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The pilot was conducting a scheduled passenger service flight from Port Augusta with a stop at Innamincka. A commercial pilot, travelling as a non-paying passenger, occupied the co-pilot's seat to observe the operation. Two additional passengers were on board the aircraft for the entire flight. After landing at Innamincka, the aircraft was refuelled by the pilot in command and the oil levels of both engines were checked by the observer, who experienced difficulty securing the combination oil filler cap-dipsticks. He asked the pilot for instructions and, although some advice was given, the pilot did not check the security of the dipsticks. Take-off was commenced towards the north into a 10-15 knot wind with a surface temperature of about 20 degrees C. Shortly after lift-off, at the first power reduction, the observer in the co-pilot's seat advised that there was oil seeping back along the cowl from the right side oil filler hatch. The pilot reported that he increased power to both engines but believed there was no response from the right. He began an immediate left turn to complete a circuit and attempted to secure the right engine and feather the propeller. The aircraft then began a roll to the right, the nose dropped and the aircraft impacted the ground. As the aircraft rolled right and the nose dropped, the pilot reported that he had secured the left engine and feathered the propeller. The observer in the co-pilot seat reported hearing a continuous stall warning horn as the right wing began to drop. All occupants, although injured, were able to vacate the aircraft through the main cabin door. The pilot provided assistance to the passengers and then returned to the airport to summon help. Examination of the wreckage revealed that the aircraft impacted the ground in a nose down, right wing low attitude while turning right. The landing gear collapsed due to impact forces and the right wing separated. Deceleration and impact forces were severe. The right propeller was found in the fine pitch range with no damage to the uppermost blade and the other two bent backwards. The right engine oil filler cap-dipstick was found to be correctly installed in the oil filler neck. There was a pattern of engine oil over the rear of the engine and inside the cowl originating from the oil filler neck. The left engine was partially torn from its mountings and displaced about 90 degrees to the right. Its propeller was in the fully feathered position. The oil filler cap-dipstick was on the ground adjacent to the engine. An oil spill pattern similar to that on the right engine was evident. The pilot in command held a Senior Commercial Pilot Licence, a Command Instrument Rating and a current Class 1 Medical certificate. He was endorsed on the aircraft type and had last been checked in emergency procedures eight months previously. The person in the co-pilot's seat had recently qualified as a commercial pilot and had completed some flying training with the operator. He was on board the flight to observe a typical commercial operation to enhance his employment prospects as a pilot. This observer status had been previously granted to other pilots. The company management provided strict guidelines to pilots in command of such flights regarding the non-active role of these observer pilots. The aircraft maintenance release was valid and the aircraft had been loaded within the Flight Manual maximum weight and centre of gravity limits at the time of the accident. The right engine was run on a test stand and assessed as being capable of normal operation. The combination oil cap-dipstick prevented oil loss when correctly inserted and clipped down. When in place but not clipped down, with the engine running above 1800 rpm, an oil leak pattern similar to that seen at the accident site occurred over the rear of the engine . It is considered likely that the dipstick had been loose prior to impact, but was correctly replaced in the filler neck after the accident. The design of the oil filler system tends to restrict oil loss with a loose dipstick. This condition would not require an immediate reaction by the pilot to prevent engine damage. The right propeller was dismantled for inspection and found in the normal fine pitch range but capable of feathering. The uppermost blade was not damaged and backwards bending of the other two blades indicated that it was stationary or rotating slowly at impact. Severe impact damage to the left engine precluded a test run. It was bulk stripped with no defects evident that would have prevented normal operation. The left propeller was dismantled and found to have been in the fully feathered position prior to impact. Damage sustained would indicate that it was stationary or rotating slowly at impact. Based on the physical wreckage and impact examination and on the pilot and passenger comments, it is evident that when the pilot secured the right engine and began the left turn, the airspeed dropped and the aircraft stalled. When the right wing dropped the aircraft entered an incipient spin. Due to the low altitude at which control was lost, the pilot was unable to effect a recovery. Findings: 1. The aircraft had a valid maintenance release and was within maximum weight and centre of gravity limitations at the time of the accident. 2. The pilot-in-command was correctly licensed and endorsed for the aircraft type. 3. Oil levels had been checked and oil added to the right engine by a non-crew member. 4. The combination oil cap-dipsticks had not been checked for correct installation by the pilot-in-command and were probably loose at take-off. 5. The oil filler design of the engine will restrict oil loss when a dipstick is not correctly secured. 6. The left propeller was feathered and the right propeller was in the fine pitch range; both were stationary or rotating slowly at impact. 7. The right engine was capable of normal operation and was successfully run on a test stand after the accident. 8. Impact damage to the left engine precluded a test run but a strip inspection indicated that it was capable of normal operation. 9. The aircraft stalled and entered an incipient spin to the right prior to ground impact. Significant Factors: 1. The pilot-in-command reacted inappropriately to a perceived engine problem shortly after take-off. 2. Control of the aircraft was lost at a height insufficient to effect a recovery.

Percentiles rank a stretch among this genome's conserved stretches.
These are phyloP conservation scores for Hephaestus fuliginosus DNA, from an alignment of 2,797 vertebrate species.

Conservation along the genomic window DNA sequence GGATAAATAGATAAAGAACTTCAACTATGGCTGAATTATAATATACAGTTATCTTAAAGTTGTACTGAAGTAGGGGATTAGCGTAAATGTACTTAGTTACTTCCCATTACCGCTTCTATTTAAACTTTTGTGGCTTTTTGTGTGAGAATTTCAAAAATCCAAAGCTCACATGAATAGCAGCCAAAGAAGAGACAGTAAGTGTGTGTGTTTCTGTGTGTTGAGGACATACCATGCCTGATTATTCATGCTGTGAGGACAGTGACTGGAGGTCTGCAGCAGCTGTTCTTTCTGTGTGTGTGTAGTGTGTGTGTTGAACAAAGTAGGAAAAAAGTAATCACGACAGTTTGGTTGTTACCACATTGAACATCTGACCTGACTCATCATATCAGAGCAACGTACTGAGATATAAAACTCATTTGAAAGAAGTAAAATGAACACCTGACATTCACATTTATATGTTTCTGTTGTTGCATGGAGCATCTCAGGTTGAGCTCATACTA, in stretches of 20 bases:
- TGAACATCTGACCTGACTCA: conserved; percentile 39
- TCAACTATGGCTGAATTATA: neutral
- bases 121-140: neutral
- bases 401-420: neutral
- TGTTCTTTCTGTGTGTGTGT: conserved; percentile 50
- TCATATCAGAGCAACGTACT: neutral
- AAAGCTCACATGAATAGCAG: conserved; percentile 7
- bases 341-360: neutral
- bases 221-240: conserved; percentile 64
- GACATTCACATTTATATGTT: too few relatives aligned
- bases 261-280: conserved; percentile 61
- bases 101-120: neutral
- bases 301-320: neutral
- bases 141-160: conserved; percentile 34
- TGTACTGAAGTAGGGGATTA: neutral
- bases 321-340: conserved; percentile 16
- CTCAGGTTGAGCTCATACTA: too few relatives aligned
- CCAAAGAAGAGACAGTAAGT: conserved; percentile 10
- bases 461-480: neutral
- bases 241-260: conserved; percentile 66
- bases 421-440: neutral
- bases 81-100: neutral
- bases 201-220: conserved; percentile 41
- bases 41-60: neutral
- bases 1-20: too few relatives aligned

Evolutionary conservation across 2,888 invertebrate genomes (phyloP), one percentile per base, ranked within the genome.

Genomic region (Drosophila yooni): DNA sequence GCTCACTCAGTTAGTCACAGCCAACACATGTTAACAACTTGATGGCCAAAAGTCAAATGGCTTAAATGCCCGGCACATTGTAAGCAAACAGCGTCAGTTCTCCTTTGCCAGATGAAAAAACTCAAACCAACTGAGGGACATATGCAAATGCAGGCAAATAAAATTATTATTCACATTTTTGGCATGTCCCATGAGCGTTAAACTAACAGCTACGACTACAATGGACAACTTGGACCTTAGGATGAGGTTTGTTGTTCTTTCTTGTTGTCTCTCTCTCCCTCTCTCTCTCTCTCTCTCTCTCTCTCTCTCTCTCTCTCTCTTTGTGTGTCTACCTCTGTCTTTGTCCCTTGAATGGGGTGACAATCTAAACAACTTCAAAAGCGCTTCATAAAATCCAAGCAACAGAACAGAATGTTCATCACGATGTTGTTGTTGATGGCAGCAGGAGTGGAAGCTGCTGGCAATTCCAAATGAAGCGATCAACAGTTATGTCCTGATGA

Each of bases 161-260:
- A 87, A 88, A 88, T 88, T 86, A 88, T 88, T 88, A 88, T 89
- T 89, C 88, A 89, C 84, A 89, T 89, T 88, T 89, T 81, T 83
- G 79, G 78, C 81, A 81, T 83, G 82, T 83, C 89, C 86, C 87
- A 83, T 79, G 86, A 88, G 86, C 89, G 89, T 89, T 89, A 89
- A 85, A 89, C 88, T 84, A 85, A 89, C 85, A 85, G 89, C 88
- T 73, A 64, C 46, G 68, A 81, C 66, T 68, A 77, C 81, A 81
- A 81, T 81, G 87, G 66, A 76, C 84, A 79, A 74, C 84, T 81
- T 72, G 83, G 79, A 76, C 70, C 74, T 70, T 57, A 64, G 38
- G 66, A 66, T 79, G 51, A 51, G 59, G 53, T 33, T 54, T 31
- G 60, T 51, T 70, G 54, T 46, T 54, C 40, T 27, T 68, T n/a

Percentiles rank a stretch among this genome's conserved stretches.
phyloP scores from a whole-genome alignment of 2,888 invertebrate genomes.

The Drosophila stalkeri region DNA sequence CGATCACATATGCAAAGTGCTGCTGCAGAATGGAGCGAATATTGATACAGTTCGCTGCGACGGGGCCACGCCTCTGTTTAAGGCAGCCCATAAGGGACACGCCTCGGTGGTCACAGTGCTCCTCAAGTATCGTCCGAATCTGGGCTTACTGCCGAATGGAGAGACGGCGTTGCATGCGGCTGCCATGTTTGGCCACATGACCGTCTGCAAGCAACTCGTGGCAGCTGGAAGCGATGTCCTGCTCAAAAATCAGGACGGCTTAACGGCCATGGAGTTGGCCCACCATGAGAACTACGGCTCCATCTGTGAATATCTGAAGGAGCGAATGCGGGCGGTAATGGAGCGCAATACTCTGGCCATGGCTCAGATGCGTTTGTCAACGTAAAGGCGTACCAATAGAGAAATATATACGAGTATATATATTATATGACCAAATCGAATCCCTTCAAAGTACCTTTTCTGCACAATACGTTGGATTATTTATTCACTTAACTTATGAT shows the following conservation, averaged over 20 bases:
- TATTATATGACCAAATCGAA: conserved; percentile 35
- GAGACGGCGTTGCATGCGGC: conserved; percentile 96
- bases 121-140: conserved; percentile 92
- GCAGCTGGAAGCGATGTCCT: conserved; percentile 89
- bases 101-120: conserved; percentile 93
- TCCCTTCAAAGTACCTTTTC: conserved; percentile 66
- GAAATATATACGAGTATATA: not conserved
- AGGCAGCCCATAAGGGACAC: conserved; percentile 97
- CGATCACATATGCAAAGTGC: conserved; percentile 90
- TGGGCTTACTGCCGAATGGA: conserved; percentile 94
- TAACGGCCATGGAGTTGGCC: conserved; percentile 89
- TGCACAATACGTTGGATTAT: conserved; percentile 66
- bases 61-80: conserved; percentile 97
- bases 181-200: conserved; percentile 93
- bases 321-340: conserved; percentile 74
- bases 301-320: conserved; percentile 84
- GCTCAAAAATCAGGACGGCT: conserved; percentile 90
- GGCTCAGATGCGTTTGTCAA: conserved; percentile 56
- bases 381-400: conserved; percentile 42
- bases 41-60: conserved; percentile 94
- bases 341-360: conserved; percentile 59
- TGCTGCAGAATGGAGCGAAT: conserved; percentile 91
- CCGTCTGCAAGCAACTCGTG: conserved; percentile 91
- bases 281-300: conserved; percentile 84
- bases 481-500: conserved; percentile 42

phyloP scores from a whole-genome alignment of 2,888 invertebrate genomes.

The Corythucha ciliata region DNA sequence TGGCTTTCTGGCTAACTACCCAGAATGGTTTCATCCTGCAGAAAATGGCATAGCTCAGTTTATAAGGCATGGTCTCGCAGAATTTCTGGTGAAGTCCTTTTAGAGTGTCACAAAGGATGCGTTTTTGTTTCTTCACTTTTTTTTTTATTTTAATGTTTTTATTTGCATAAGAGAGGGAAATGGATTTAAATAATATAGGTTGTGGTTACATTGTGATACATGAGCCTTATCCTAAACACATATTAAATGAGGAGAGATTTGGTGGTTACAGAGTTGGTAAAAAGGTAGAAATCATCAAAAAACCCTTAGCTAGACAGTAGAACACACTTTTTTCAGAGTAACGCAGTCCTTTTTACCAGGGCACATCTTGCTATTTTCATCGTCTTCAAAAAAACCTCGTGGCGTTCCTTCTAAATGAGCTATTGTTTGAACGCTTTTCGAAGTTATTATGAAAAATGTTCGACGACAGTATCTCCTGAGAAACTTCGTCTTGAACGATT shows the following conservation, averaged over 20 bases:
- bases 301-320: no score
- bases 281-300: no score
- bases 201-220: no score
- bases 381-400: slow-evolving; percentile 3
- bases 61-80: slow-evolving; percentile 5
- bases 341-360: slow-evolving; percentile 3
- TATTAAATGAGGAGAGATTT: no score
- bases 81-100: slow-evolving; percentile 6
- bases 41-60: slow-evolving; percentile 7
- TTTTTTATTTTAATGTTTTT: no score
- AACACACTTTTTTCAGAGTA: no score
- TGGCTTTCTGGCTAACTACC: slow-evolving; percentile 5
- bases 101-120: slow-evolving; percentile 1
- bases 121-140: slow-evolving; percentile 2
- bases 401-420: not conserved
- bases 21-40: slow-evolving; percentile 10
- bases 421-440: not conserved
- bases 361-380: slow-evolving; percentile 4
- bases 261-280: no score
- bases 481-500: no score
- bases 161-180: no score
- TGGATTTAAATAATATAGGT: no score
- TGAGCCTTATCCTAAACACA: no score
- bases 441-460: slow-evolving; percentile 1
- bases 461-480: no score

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General details
Date: 29 May 1993 Investigation status: Completed 
Time: 12:58 CST  
 Investigation type: Occurrence Investigation 
Release date: 20 May 1994 Occurrence class: Technical 
Report status: Final Occurrence category: Accident 
 Highest injury level: Serious 
Aircraft details
Aircraft manufacturer: Piper Aircraft Corp 
Aircraft model: PA-31-350 
Aircraft registration: VH-LIC 
Sector: Piston 
Damage to aircraft: Destroyed 
Departure point:Innamincka SA
Destination:Durham Downs SA
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Last update 23 July 2015